This is a continuation of a multi-post article. You can read the first post here. You can also find the previous post here. This is also part of a larger series called "The Koran from a Christian perspective." You can find other posts in this series here.Because of mankind's sins, God repeatedly sent warners and prophets to warn man of their sins. They came not to extend faith to mankind but to threaten them with the judgments of God.
"And We do not send the signs [a prophet with miracles], except to frighten [strike terror]." (Koran 17:61)Muhammad knew only one form of being a prophet and that was to warn, threaten, and to tear down. While this was the ministry of much of the Jewish prophets, they also partook in comforting, encouraging, and building up. Consider the ministry of Jeremiah, not only did he come to warn but also to plant and to build up the people. "See, I have appointed you this day over the nations and over the kingdoms, to pluck up and to break down, to destroy and to overthrow, to build and to plant." (Jeremiah 1:10) We also know that the people were greatly helped by the prophets through their encouragement in difficult times. "Then Zerubbabel the son of Shealtiel and Jeshua the son of Jozadak arose and began to rebuild the house of God which is in Jerusalem; and the prophets of God were with them supporting them." (Ezra 5:2) Similarly, we learn that the ministry of Christian prophets were to teach and to encourage. Paul encourages us that, "you can all prophesy one by one, so that all may learn and all may be exhorted." (1 Corinthians 14:31) It seems Muhammad knew only one side of God, the threatening and warning side, but he never came to know the loving, compassionate, merciful, and gracious side of God that loves us and desires the best for our lives. Muhammad's ministry was to warn people to avoid the wrath of God, not to call them back to the love of God.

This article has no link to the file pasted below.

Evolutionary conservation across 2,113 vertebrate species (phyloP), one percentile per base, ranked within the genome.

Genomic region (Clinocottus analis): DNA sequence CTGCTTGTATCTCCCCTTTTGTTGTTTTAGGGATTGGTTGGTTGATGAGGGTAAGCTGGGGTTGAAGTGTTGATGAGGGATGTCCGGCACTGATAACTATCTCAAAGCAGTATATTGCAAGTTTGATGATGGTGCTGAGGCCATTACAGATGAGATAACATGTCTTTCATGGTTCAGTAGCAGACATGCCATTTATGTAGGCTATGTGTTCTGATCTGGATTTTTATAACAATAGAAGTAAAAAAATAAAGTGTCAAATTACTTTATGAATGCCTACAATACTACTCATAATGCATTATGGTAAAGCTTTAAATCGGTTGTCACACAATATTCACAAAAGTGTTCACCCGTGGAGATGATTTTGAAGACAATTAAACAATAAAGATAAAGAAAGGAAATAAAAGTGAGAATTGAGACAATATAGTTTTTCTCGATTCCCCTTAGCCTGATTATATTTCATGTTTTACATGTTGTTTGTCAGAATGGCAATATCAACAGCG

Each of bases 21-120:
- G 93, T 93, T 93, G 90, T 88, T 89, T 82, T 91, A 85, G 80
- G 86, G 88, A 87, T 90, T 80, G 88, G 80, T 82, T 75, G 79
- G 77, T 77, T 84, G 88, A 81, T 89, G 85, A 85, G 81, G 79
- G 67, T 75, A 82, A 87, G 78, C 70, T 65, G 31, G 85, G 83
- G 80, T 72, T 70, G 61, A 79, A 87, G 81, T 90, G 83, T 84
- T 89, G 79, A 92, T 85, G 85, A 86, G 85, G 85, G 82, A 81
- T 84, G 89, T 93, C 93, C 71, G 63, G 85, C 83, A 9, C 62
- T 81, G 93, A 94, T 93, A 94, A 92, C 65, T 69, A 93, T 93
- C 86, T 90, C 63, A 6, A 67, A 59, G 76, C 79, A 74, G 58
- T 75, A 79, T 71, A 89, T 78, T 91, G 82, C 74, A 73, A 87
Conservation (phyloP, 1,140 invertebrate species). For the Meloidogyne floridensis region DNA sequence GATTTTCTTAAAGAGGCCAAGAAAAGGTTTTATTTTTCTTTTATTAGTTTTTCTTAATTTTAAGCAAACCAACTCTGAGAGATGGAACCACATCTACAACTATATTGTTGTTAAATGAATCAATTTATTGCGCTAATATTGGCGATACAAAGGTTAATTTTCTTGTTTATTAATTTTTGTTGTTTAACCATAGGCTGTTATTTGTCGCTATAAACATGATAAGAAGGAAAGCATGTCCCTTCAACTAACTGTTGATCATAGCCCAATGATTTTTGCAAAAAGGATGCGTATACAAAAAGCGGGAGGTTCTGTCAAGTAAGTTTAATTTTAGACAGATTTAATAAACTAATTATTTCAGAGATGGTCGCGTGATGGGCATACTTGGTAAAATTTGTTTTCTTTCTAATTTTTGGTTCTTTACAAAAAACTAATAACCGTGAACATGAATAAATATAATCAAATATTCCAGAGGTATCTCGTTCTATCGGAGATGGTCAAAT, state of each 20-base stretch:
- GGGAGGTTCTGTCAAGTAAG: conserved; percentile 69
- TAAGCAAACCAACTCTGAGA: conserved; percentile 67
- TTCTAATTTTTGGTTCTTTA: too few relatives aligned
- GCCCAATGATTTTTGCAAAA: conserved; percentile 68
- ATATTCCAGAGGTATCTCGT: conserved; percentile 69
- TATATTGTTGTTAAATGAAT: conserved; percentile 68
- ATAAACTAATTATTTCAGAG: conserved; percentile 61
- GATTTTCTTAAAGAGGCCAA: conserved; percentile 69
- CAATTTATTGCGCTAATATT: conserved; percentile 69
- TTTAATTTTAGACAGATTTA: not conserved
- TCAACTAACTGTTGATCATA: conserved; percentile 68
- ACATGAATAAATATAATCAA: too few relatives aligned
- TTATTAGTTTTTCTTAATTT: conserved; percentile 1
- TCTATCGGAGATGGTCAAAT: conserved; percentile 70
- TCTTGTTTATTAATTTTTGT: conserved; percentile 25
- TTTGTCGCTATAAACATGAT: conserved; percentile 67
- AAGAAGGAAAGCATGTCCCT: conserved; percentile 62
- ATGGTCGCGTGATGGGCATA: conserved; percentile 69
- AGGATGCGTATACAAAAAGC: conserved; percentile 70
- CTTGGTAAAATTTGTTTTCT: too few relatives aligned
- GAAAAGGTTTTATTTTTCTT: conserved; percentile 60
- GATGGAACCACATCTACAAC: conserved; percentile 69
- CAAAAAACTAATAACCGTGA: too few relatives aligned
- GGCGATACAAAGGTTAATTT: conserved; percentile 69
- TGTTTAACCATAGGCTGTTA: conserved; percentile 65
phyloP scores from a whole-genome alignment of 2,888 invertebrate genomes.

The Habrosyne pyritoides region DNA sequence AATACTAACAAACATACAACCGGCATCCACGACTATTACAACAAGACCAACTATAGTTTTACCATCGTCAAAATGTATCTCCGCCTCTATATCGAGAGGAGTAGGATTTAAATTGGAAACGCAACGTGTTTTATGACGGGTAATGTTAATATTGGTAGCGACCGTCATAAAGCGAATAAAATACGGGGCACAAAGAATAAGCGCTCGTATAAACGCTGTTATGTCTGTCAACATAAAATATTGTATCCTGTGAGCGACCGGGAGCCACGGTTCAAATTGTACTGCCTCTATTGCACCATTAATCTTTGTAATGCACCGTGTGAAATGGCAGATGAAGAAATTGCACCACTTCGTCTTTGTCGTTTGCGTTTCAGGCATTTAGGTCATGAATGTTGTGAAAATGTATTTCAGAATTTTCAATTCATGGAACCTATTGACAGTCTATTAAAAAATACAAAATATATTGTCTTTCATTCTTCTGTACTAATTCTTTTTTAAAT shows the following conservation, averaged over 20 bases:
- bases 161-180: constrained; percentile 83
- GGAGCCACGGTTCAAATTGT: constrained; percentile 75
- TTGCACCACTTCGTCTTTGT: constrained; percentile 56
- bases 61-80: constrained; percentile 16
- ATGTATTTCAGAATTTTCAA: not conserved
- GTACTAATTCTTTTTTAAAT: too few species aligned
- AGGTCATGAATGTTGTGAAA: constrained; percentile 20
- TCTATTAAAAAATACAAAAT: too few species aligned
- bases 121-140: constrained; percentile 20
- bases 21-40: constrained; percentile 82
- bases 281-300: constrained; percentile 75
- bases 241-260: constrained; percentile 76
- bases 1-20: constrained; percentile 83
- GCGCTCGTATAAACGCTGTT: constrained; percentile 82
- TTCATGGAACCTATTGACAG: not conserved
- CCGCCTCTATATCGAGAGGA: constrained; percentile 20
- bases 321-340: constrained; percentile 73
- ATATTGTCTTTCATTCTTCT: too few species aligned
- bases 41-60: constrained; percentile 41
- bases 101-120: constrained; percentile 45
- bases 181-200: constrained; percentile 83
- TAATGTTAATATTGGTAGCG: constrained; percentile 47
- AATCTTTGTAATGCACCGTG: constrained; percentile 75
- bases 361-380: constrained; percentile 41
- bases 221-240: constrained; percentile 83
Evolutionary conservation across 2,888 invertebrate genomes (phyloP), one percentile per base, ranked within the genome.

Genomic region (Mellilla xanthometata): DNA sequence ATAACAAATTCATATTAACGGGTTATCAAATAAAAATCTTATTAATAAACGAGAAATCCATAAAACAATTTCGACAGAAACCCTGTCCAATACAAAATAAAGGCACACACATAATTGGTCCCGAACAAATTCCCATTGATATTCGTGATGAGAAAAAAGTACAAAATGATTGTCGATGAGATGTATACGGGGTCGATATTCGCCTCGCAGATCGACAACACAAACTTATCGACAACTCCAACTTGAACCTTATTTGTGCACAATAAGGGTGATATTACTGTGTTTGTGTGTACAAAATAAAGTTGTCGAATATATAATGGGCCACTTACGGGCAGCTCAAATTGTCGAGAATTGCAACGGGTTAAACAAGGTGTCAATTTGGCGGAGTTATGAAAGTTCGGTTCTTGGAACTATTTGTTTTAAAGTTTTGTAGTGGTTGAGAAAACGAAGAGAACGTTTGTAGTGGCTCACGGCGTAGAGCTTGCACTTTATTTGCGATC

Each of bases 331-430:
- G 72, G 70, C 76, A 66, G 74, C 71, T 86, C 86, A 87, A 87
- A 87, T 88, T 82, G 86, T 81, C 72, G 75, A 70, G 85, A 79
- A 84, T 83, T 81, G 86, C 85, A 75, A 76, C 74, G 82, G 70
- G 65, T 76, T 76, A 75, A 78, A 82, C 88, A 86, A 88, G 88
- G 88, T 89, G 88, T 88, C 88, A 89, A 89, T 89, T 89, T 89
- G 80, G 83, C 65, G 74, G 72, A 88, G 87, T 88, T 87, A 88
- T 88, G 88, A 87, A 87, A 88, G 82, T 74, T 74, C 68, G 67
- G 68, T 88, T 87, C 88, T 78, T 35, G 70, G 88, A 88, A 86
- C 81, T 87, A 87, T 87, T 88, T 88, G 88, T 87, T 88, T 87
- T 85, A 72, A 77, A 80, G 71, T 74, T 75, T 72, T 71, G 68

Muhammad also, not only warned people of the coming wrath of God, but he himself identified with that wrath and taught that those who disobeyed him would also find the same wrath of God for themselves.